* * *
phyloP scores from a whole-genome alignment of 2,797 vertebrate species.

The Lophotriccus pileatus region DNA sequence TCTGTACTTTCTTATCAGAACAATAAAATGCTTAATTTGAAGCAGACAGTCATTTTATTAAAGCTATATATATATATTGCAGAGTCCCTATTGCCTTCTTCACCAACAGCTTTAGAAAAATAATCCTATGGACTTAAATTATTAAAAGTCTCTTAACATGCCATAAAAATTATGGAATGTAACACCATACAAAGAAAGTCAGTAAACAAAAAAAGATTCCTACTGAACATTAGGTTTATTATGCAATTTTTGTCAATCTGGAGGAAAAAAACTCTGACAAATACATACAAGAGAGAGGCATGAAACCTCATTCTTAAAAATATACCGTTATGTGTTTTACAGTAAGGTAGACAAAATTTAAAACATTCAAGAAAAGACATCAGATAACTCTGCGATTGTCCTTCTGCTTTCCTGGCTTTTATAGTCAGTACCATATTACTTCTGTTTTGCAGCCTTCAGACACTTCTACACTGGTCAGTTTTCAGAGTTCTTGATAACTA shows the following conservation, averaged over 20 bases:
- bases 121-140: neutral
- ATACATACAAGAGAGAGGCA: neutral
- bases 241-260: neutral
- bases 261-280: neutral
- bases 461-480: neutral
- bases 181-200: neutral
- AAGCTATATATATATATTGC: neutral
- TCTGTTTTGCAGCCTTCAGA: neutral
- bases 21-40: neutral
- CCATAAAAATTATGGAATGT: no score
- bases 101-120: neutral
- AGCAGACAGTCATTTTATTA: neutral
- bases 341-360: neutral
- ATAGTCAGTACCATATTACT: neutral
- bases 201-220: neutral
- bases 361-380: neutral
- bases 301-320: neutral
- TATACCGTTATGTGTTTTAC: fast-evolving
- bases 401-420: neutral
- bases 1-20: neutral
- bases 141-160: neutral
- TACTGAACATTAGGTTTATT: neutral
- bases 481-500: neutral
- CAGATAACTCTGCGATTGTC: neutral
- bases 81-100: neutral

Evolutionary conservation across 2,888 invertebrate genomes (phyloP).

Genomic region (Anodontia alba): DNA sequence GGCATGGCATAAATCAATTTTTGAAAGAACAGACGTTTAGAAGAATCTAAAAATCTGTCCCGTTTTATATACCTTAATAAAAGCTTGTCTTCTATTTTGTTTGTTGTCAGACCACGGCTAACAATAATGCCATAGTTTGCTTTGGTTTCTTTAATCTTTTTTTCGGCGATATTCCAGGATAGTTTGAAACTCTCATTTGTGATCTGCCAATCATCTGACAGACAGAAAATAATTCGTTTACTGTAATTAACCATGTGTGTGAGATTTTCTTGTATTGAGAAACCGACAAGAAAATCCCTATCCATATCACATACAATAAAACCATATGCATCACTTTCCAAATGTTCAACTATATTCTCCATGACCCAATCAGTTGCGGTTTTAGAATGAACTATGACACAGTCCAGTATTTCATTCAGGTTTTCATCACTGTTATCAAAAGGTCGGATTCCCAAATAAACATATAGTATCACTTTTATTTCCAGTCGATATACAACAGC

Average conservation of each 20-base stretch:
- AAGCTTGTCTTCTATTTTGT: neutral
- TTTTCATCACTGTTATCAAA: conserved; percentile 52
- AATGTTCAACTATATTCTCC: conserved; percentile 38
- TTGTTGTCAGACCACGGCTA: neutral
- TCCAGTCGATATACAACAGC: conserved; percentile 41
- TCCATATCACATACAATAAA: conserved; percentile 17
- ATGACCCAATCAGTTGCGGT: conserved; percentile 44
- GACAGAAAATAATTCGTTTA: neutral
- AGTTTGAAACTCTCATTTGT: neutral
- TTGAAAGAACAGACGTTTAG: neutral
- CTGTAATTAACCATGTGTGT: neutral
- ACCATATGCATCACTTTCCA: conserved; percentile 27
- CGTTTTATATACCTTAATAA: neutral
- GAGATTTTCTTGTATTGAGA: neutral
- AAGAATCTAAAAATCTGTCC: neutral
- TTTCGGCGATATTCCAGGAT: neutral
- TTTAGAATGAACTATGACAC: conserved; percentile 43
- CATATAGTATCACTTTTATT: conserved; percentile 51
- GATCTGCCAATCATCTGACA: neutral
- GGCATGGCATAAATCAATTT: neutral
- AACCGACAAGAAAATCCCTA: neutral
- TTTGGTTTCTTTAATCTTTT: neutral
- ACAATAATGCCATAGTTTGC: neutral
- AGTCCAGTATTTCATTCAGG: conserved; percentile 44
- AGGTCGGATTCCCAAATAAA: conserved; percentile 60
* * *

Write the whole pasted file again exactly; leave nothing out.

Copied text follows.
phyloP scores from a whole-genome alignment of 2,797 vertebrate species.

The Lophotriccus pileatus region DNA sequence TCTGTACTTTCTTATCAGAACAATAAAATGCTTAATTTGAAGCAGACAGTCATTTTATTAAAGCTATATATATATATTGCAGAGTCCCTATTGCCTTCTTCACCAACAGCTTTAGAAAAATAATCCTATGGACTTAAATTATTAAAAGTCTCTTAACATGCCATAAAAATTATGGAATGTAACACCATACAAAGAAAGTCAGTAAACAAAAAAAGATTCCTACTGAACATTAGGTTTATTATGCAATTTTTGTCAATCTGGAGGAAAAAAACTCTGACAAATACATACAAGAGAGAGGCATGAAACCTCATTCTTAAAAATATACCGTTATGTGTTTTACAGTAAGGTAGACAAAATTTAAAACATTCAAGAAAAGACATCAGATAACTCTGCGATTGTCCTTCTGCTTTCCTGGCTTTTATAGTCAGTACCATATTACTTCTGTTTTGCAGCCTTCAGACACTTCTACACTGGTCAGTTTTCAGAGTTCTTGATAACTA shows the following conservation, averaged over 20 bases:
- bases 121-140: neutral
- ATACATACAAGAGAGAGGCA: neutral
- bases 241-260: neutral
- bases 261-280: neutral
- bases 461-480: neutral
- bases 181-200: neutral
- AAGCTATATATATATATTGC: neutral
- TCTGTTTTGCAGCCTTCAGA: neutral
- bases 21-40: neutral
- CCATAAAAATTATGGAATGT: no score
- bases 101-120: neutral
- AGCAGACAGTCATTTTATTA: neutral
- bases 341-360: neutral
- ATAGTCAGTACCATATTACT: neutral
- bases 201-220: neutral
- bases 361-380: neutral
- bases 301-320: neutral
- TATACCGTTATGTGTTTTAC: fast-evolving
- bases 401-420: neutral
- bases 1-20: neutral
- bases 141-160: neutral
- TACTGAACATTAGGTTTATT: neutral
- bases 481-500: neutral
- CAGATAACTCTGCGATTGTC: neutral
- bases 81-100: neutral

Evolutionary conservation across 2,888 invertebrate genomes (phyloP).

Genomic region (Anodontia alba): DNA sequence GGCATGGCATAAATCAATTTTTGAAAGAACAGACGTTTAGAAGAATCTAAAAATCTGTCCCGTTTTATATACCTTAATAAAAGCTTGTCTTCTATTTTGTTTGTTGTCAGACCACGGCTAACAATAATGCCATAGTTTGCTTTGGTTTCTTTAATCTTTTTTTCGGCGATATTCCAGGATAGTTTGAAACTCTCATTTGTGATCTGCCAATCATCTGACAGACAGAAAATAATTCGTTTACTGTAATTAACCATGTGTGTGAGATTTTCTTGTATTGAGAAACCGACAAGAAAATCCCTATCCATATCACATACAATAAAACCATATGCATCACTTTCCAAATGTTCAACTATATTCTCCATGACCCAATCAGTTGCGGTTTTAGAATGAACTATGACACAGTCCAGTATTTCATTCAGGTTTTCATCACTGTTATCAAAAGGTCGGATTCCCAAATAAACATATAGTATCACTTTTATTTCCAGTCGATATACAACAGC

Average conservation of each 20-base stretch:
- AAGCTTGTCTTCTATTTTGT: neutral
- TTTTCATCACTGTTATCAAA: conserved; percentile 52
- AATGTTCAACTATATTCTCC: conserved; percentile 38
- TTGTTGTCAGACCACGGCTA: neutral
- TCCAGTCGATATACAACAGC: conserved; percentile 41
- TCCATATCACATACAATAAA: conserved; percentile 17
- ATGACCCAATCAGTTGCGGT: conserved; percentile 44
- GACAGAAAATAATTCGTTTA: neutral
- AGTTTGAAACTCTCATTTGT: neutral
- TTGAAAGAACAGACGTTTAG: neutral
- CTGTAATTAACCATGTGTGT: neutral
- ACCATATGCATCACTTTCCA: conserved; percentile 27
- CGTTTTATATACCTTAATAA: neutral
- GAGATTTTCTTGTATTGAGA: neutral
- AAGAATCTAAAAATCTGTCC: neutral
- TTTCGGCGATATTCCAGGAT: neutral
- TTTAGAATGAACTATGACAC: conserved; percentile 43
- CATATAGTATCACTTTTATT: conserved; percentile 51
- GATCTGCCAATCATCTGACA: neutral
- GGCATGGCATAAATCAATTT: neutral
- AACCGACAAGAAAATCCCTA: neutral
- TTTGGTTTCTTTAATCTTTT: neutral
- ACAATAATGCCATAGTTTGC: neutral
- AGTCCAGTATTTCATTCAGG: conserved; percentile 44
- AGGTCGGATTCCCAAATAAA: conserved; percentile 60